Mark Zuckerberg, Sheryl Sandberg, and the rest of the high-flying leadership team at Facebook may get a lot of press for their strategic vision and ability to execute ideas, but ask the Facebook boss himself and he'll tell you that innovation at the company is much more grassroots than many people imagine.

"You'd be surprised by how much of the product road map over time is set, not by us talking about what we think we should do and deciding, but by engineers coming up with ideas," he told viewers of a recent Facebook Live stream on his personal page (hat tip to Business Insider for the pointer).

How exactly do these ideas get surfaced? Via periodic hackathons in which the company's engineers take a day to create bare-bones prototypes of nifty new ideas. These quick-and-dirty demos are the origin of many of the company's best-loved products, including Chat, the developer platform on which Facebook games are built, and Live.

So what are the latest innovations to come out of this company ritual? In the Live session, five teams shared the most promising ideas from the most recent hackathon as voted on by fellow employees with Zuckerberg and a panel of execs. These features may be coming soon to your favorite Facebook product.

1. A virtual ice sword

Jokes abound about this one ("Why don't I have an ice sword?" Zuckerberg says and laughs. "That's a question I ask myself every day!"), but the technology is actually seriously cool: It's a modification of the hand controllers for the Oculus VR headset that allows the user to physically feel hot and cold.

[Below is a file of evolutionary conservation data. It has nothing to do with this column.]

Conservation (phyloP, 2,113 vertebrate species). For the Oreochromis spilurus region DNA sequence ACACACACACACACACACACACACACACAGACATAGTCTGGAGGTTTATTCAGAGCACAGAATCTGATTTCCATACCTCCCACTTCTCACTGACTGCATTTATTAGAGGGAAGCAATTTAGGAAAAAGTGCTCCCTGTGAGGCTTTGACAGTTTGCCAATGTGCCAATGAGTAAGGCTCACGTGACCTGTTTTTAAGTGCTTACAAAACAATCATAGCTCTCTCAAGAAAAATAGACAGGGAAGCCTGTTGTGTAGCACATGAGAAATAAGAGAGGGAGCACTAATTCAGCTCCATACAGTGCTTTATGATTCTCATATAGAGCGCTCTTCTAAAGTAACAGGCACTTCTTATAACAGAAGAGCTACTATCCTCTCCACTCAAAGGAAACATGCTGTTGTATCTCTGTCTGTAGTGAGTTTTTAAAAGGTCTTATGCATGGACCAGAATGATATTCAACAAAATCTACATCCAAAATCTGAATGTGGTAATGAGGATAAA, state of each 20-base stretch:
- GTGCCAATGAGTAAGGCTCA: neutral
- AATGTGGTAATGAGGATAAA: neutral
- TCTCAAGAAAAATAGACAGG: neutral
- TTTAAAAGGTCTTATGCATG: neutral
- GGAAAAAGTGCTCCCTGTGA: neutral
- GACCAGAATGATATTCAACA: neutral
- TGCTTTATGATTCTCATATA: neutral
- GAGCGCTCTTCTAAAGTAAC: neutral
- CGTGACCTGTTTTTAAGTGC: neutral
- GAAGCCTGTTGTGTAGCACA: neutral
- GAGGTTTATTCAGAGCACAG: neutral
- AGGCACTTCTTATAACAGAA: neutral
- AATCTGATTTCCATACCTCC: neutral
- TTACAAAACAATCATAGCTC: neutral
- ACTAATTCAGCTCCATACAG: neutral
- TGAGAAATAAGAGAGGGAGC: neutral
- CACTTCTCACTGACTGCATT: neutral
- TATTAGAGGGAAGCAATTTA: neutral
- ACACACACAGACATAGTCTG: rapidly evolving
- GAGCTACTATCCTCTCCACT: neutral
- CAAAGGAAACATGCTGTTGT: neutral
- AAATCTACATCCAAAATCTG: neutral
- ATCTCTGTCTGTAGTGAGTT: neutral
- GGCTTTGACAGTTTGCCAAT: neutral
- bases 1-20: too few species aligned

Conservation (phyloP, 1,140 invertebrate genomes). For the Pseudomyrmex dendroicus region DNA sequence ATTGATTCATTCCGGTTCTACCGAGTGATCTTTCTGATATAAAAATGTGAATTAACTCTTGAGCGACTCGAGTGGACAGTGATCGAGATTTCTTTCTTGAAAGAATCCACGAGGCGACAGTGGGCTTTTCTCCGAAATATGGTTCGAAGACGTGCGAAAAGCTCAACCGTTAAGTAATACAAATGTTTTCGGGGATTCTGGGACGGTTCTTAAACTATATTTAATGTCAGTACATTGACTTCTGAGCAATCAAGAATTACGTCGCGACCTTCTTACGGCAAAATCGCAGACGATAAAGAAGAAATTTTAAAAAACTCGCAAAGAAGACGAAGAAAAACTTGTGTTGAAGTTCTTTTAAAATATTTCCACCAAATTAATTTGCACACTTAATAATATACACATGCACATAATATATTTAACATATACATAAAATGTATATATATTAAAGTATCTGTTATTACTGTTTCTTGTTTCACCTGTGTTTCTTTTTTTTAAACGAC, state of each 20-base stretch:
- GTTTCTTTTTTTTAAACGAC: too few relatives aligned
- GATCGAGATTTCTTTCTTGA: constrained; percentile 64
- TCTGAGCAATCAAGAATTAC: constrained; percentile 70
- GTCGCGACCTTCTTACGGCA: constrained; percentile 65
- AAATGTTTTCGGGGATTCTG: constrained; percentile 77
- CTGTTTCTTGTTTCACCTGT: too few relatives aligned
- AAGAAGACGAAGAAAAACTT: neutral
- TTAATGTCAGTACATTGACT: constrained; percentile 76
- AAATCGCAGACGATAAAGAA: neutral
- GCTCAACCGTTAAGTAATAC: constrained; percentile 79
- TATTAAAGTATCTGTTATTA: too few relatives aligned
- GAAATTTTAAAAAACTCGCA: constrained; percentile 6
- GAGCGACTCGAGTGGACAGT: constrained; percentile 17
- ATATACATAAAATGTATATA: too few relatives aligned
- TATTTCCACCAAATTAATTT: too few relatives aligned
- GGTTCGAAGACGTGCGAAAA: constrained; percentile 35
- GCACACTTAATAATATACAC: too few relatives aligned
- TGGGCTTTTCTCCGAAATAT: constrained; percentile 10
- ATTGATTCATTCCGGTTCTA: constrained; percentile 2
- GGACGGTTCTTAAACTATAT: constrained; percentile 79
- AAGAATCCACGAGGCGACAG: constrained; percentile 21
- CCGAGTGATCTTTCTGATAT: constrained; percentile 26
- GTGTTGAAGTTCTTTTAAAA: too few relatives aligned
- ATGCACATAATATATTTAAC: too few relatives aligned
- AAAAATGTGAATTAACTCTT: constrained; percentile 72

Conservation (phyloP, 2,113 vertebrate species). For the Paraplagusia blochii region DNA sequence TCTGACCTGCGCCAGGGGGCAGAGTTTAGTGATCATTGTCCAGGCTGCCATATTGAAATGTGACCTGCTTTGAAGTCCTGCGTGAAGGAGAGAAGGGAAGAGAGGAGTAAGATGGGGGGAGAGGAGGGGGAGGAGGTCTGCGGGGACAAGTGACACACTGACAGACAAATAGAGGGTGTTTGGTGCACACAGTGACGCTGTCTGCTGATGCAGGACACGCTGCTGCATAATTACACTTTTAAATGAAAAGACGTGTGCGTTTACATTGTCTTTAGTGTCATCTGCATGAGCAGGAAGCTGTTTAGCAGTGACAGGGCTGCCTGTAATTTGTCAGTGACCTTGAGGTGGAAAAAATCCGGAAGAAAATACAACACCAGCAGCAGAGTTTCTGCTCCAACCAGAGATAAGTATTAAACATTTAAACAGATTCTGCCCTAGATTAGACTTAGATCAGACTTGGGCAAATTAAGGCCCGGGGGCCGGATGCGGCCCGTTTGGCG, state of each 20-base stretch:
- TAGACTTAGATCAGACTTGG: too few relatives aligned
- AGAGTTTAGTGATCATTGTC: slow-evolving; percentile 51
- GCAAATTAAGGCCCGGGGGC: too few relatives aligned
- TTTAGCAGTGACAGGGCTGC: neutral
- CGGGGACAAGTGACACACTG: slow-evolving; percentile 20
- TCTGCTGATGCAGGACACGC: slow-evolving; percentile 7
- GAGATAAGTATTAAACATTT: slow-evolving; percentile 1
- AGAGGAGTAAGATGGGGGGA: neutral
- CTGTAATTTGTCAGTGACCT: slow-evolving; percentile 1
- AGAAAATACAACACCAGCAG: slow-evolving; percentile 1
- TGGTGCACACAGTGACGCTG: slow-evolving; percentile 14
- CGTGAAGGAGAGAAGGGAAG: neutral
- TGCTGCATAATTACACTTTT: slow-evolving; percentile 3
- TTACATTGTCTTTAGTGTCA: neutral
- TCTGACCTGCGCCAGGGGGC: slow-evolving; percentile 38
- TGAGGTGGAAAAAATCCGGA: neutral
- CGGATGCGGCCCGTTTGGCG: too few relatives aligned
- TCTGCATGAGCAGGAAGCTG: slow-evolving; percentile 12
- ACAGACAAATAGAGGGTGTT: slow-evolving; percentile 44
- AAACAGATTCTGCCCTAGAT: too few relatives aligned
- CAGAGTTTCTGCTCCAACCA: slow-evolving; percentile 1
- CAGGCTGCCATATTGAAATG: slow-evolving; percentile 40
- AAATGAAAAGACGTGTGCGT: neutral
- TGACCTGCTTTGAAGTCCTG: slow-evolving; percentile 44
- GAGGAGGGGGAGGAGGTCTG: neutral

That's good for gaming (where you might want to wield an ice sword), but over time this sort of innovation could contribute to making VR reality more lifelike for any application.

2. Emergency location-tracking through Messenger

Say you've lost your best friend in the crowd at a festival and she isn't answering her phone. You're worried. What can you do? This is the conundrum the second team faced, and they came up with a clever tech solution--a feature in Messenger that allows you to give permission to those closest to you to view your location in case of emergencies. (Parents, no doubt, rejoice at the idea. Teenagers recoil.)

3. GIFs in comments

This one is pretty self-explanatory. "I think this will be widely used," comments Zuckerberg, so expect to see this innovation in the real world fairly soon. (And, in case you're wondering, even Facebook execs apparently can't agree on whether to pronounce the term "gifs" or "jifs.")

4. Offline messaging

This lets people create their own local network using their phones' Wi-Fi signals to communicate with friends nearby when the internet isn't up to the task (say, in emerging markets, a crowd situation, or on a subway). That way you can chat over Messenger even when you're offline.

In the future, messages might even be able to be relayed through friends' phones to reach even more distant connections, though privacy and security concerns need to be addressed first.

5. Automatically generated shared photo or video albums

Imagine you attend a wedding, but your smartphone is running low on battery so you can't snap away like you want to (or you get too caught up dancing to take photos). The obvious solution is to beg friends for pics on Facebook the next day.

This hack understands your desire and does you one better--automatically gathering the separate images or videos your friends share into a communal album. You could use the same principle to create a video collage of birthday wishes for a friend, for example.

Which of these coming innovations is the coolest in your book?